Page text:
¶ 61 The claimant's first application for adjustment of claim alleged "repetitive trauma to both upper extremities" and asserted an accident date "up to and including February 13, 2009," which was later amended to February 14, 2009. The claimant's second application for adjustment of claim alleged that on May 4, 2011, she sustained injuries to her "right shoulder, right upper extremity, and other body parts." On appeal the claimant contends that the circuit court erred in confirming the Commission's finding that she failed to prove in either claim that she sustained accidental injuries to her right shoulder which arose out of and in the course of her employment. We will examine each of these claims in turn. ¶ 62 "To obtain compensation under the Act, a claimant bears the burden of showing, by a preponderance of the evidence, that he has suffered a disabling injury which arose out of and in the course of his employment." Sisbro, Inc. v. Industrial Comm'n, 207 Ill. 2d 193, 203, 797 N.E.2d 665, 671 (2003). The "in the course of" component refers to the time, place, and circumstances of the accident. Caterpillar Tractor Co. v. Industrial Comm'n, 129 Ill. 2d 52, 57, 541 N.E.2d 665, 667 (1989). The "arising out of" component of a workers' compensation claim pertains to the origin and cause of the injury. Circuit City Stores, Inc. v. Illinois Workers' Compensation Comm'n, 391 Ill. App. 3d 913, 920, 909 N.E.2d 983, 989 (2009). "The determination of whether an injury arose out of and in the course of a claimant's employment is a question of fact for the Commission to resolve, and its finding in that regard will not be set aside on review unless it is against the manifest weight of the evidence." Springfield Urban League v. Illinois Workers' Compensation Comm'n, 2013 IL App (4th) 120219WC, ¶ 24, 990 N.E.2d 284. "For a finding of fact to be contrary to the manifest weight of the evidence, an opposite conclusion must be clearly apparent." Id. "[A] reviewing court must not disregard or reject permissible inferences drawn by the Commission merely because other inferences might be drawn, nor should a court substitute its judgment for that of the Commission unless the Commission's findings are against the manifest weight of the evidence." Sisbro, 207 Ill. 2d at 206, 797 N.E.2d at 673. ¶ 63 "An employee who suffers a repetitive-trauma injury still may apply for benefits under the Act, but must meet the same standard of proof as an employee who suffers a sudden injury." Durand v. Industrial Comm'n, 224 Ill. 2d 53, 64, 862 N.E.2d 918, 924 (2006). "That means, inter alia, an employee suffering from a repetitive-trauma injury must still point to a date within the limitations period on which both the injury and its causal link to the employee's work became plainly apparent to a reasonable person." Id. at 65, 862 N.E.2d at 924. "Setting this so-called manifestation date is a fact determination for the Commission." Id. at 65, 862 N.E.2d at 925. ¶ 64 It should be noted that the Commission found in favor of the claimant regarding her claim of left shoulder injury, but found that she failed to prove accident and causal connection with respect to her right shoulder claim. Because we find that the Commission did not err in finding that the claimant failed to prove accident, we decline to consider the issue of causal connection. ¶ 65 The claimant testified that she injured both shoulders on February 14, 2009, and she claimed that she reported these injuries to a manager named Cindy when she came back to work for her next overnight shift. She first testified that Cindy had written down her statement, but later conceded that she was not certain if Cindy had actually written it down. The claimant continued to maintain that she had informed Cindy that both shoulders were injured. We note, however, that when the claimant completed the associate statement she indicated that she reported her left shoulder injury to "Kirsten" on February 16, 2009, and made no mention of reporting bilateral shoulder injuries to Cindy two days earlier. ¶ 66 The claimant also testified that when she completed the associate incident log and the associate statement, she reported bilateral shoulder injuries. However, both the associate incident log and the associate statement reveal that the claimant reported an injury to her left shoulder and arm. These contemporaneous forms do not identify injury to the claimant's right shoulder. By way of explanation the claimant stated that she reported injuries to both shoulders but that the employer focused only on the left shoulder since it was the source of her severe pain. That explanation is unpersuasive as the claimant completed and signed the forms in question. Further, the claimant's testimony was soundly refuted by the testimony of Lynn Holder and Kirsten Wright. Both Lynn and Kirsten, who assisted the claimant in the completion of the forms, testified that the claimant reported only a left shoulder injury. ¶ 67 The early medical records also do not support the claimant's assertion that she sustained a right shoulder injury on February 14, 2009. Review of Dr. McIntosh's notes from February 24, 2009, reveals that the claimant reported only an injury to her left shoulder at her initial visit. Dr. McIntosh also testified that the claimant did not report a right shoulder injury on her initial visit. At her next visit on March 17, 2009, there is still no mention in the medical record that the claimant reported an injury to her right shoulder. It was not until April 9, 2009, that Dr. McIntosh's progress notes indicate that the claimant reported right shoulder pain. Even then the records do not support the claimant's assertion that she injured her right shoulder on February 14, 2009. Rather, review of Dr. McIntosh's note indicates that the claimant reported to him that her left shoulder pain was "starting to affect her right shoulder because she is compensating with her right upper extremity." The Commission could reasonably infer that the claimant's right shoulder pain did not begin until after she had injured her left shoulder on February 14, 2009, which is inconsistent with the manifestation date alleged by the claimant. ¶ 68 Upon review of the record as a whole, we agree that the claimant failed to prove an accident on February 14, 2009, with respect to her right shoulder. The lack of notation of right shoulder complaints in the associate incident log, the associate statement, the testimony of Lynn and Kirsten, and the initial treatment records undermines the claimant's assertion that she sustained injuries to her right shoulder on February 14, 2009. In turn, the claimant's insistence that she sustained injuries to her right shoulder on February 14, 2009, undermines the opinion of her treating physician Dr. McIntosh that the claimant's right shoulder condition was aggravated as the claimant relied on her right upper extremity more as a way of compensating for her left shoulder pain. ¶ 69 The claimant next maintains on appeal that she sustained accidental injuries to her right shoulder on May 4, 2011, when she returned to full-duty work. The claimant stated that on May 4, 2011, she had to go outside to obtain a cart. She testified that she bent down, lifted the heavy metal warehouse door over her head with both hands, and walked out. She testified that as she attempted to lift the warehouse door to reenter the building she felt pain in her shoulders and could not get the door up higher than her nose. She testified that a coworker saw her struggling and lifted the door for her. ¶ 70 Lynn, who viewed the surveillance video of the claimant working that night, testified that she observed the claimant use just her right arm to lift the big metal door to go outside to get a cart. She observed the claimant lift the door above her head until she could not reach any higher, and then a coworker pushed the door open enough so that the cart could come into the building. Lynn also viewed the surveillance video of the claimant unloading a pallet in the craft department. While the claimant testified that she placed her left hand on her shoulder after she injured her shoulder and went to find a coworker to call for help, Lynn testified that at no time did she see outward signs that the claimant was experiencing pain nor did she see the claimant grab her right shoulder. Instead, she testified that she observed the claimant walking down the aisle with both of her arms "moving in a swinging motion." ¶ 71 Here, the Commission, faced with conflicting evidence, found Lynn's testimony more credible. Hosteny v. Illinois Workers' Compensation Comm'n, 397 Ill. App. 3d 665, 674, 928 N.E.2d 474, 482 (2009) ("In resolving questions of fact, it is within the province of the Commission to assess the credibility of witnesses, resolve conflicts in the evidence, assign weight to be accorded the evidence, and draw reasonable inferences from the evidence."). The Commission found that the video surveillance did not corroborate the claimant's assertion that she sustained a right shoulder injury on May 4, 2011. Accordingly, we find there is sufficient evidence in the record to support the Commission's finding that the claimant failed to prove accident with regard to her right shoulder on either date alleged in her applications for adjustment of claims.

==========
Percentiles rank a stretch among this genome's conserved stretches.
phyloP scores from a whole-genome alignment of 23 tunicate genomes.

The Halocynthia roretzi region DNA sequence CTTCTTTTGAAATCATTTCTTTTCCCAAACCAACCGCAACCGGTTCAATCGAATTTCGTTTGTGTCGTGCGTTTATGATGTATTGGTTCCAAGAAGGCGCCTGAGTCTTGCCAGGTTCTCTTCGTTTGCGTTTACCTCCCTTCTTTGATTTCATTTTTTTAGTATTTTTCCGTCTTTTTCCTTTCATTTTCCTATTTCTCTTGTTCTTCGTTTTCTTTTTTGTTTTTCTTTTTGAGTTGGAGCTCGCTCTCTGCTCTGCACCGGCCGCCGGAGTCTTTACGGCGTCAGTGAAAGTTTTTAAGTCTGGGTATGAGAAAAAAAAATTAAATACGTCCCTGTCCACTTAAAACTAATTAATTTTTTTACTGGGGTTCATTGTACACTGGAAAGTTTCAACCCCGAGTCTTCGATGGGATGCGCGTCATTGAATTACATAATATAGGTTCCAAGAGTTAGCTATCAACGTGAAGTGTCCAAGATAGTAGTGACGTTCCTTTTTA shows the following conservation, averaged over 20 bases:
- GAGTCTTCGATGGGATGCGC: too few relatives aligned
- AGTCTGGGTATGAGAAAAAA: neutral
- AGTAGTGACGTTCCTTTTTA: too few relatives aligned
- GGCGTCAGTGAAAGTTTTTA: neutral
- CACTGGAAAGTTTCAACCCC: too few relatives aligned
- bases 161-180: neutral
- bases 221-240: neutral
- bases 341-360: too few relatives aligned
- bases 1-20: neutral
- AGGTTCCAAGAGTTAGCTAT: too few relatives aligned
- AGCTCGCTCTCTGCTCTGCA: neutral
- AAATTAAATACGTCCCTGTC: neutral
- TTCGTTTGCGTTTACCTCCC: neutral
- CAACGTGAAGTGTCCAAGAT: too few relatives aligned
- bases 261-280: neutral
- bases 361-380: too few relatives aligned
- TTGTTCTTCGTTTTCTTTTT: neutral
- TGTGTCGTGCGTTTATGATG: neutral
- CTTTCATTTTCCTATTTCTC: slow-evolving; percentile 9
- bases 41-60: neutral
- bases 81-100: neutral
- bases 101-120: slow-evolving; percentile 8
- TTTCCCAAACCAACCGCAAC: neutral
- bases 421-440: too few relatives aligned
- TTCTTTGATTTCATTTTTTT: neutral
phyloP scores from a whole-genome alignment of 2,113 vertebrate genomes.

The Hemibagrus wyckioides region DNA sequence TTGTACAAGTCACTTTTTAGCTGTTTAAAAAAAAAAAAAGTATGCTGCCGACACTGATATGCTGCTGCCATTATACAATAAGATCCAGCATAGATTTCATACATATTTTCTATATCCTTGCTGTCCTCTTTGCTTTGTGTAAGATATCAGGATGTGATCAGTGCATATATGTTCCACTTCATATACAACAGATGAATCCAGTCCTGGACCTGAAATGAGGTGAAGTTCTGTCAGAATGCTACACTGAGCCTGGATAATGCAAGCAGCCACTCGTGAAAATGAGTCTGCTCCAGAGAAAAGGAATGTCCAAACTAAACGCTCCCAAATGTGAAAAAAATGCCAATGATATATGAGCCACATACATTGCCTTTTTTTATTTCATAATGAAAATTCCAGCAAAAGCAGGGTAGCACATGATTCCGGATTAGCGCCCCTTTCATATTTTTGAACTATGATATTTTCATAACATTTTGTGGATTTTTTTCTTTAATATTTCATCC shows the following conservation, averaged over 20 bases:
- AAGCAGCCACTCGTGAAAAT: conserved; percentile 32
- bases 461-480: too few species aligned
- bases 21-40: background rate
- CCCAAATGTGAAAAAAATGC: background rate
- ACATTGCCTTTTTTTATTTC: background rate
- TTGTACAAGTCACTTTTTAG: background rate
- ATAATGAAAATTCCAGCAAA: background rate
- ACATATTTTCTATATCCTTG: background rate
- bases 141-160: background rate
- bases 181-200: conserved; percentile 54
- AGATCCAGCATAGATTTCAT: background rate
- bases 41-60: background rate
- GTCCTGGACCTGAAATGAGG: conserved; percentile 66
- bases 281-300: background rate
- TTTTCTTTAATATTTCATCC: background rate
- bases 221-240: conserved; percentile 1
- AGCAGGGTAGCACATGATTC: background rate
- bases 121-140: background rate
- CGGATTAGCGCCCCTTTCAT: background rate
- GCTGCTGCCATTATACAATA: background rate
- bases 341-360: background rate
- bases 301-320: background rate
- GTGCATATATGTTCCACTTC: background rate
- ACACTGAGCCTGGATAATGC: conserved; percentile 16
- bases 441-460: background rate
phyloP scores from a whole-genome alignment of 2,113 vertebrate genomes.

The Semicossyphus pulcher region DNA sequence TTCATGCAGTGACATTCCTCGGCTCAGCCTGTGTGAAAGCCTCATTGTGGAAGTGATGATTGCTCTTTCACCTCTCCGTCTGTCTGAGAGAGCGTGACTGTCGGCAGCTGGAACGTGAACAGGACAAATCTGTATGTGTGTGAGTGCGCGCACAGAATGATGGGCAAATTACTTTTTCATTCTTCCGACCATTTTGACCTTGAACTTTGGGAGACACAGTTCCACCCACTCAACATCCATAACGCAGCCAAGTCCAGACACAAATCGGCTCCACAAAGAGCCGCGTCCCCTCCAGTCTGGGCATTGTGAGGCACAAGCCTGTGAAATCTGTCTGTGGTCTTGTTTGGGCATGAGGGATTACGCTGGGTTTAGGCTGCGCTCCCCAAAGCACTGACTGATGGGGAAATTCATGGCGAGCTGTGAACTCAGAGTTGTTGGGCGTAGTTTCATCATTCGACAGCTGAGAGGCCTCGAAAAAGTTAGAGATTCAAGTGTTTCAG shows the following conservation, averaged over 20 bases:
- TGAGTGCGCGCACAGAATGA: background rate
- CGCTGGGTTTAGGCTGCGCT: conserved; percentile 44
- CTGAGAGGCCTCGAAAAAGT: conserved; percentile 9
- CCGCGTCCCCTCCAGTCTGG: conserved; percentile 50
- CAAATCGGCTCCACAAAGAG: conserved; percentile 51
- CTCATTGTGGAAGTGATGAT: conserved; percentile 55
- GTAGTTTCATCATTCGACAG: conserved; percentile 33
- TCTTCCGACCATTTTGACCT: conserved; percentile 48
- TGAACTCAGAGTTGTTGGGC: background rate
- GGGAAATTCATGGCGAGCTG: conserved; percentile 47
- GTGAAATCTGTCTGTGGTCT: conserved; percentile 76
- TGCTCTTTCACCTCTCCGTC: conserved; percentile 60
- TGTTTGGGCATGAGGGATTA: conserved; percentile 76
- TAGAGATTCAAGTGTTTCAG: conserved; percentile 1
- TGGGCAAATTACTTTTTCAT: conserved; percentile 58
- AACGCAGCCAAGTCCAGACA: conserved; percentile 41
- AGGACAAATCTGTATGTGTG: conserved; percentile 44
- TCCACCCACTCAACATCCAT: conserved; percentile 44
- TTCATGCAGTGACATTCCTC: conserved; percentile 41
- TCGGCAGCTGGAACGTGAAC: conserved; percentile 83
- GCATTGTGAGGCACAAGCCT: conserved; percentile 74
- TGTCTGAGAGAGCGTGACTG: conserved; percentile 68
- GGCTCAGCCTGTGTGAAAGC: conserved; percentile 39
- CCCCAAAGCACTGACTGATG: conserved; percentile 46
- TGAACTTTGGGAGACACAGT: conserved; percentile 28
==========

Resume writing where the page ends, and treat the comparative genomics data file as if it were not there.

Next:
¶ 72 CONCLUSION
¶ 73 For the foregoing reasons, we affirm the judgment of the circuit court confirming the decision of the Commission, and remand to the Commission pursuant to Thomas, 78 Ill. 2d 327, 399 N.E.2d 1322. ¶ 74 Affirmed and remanded.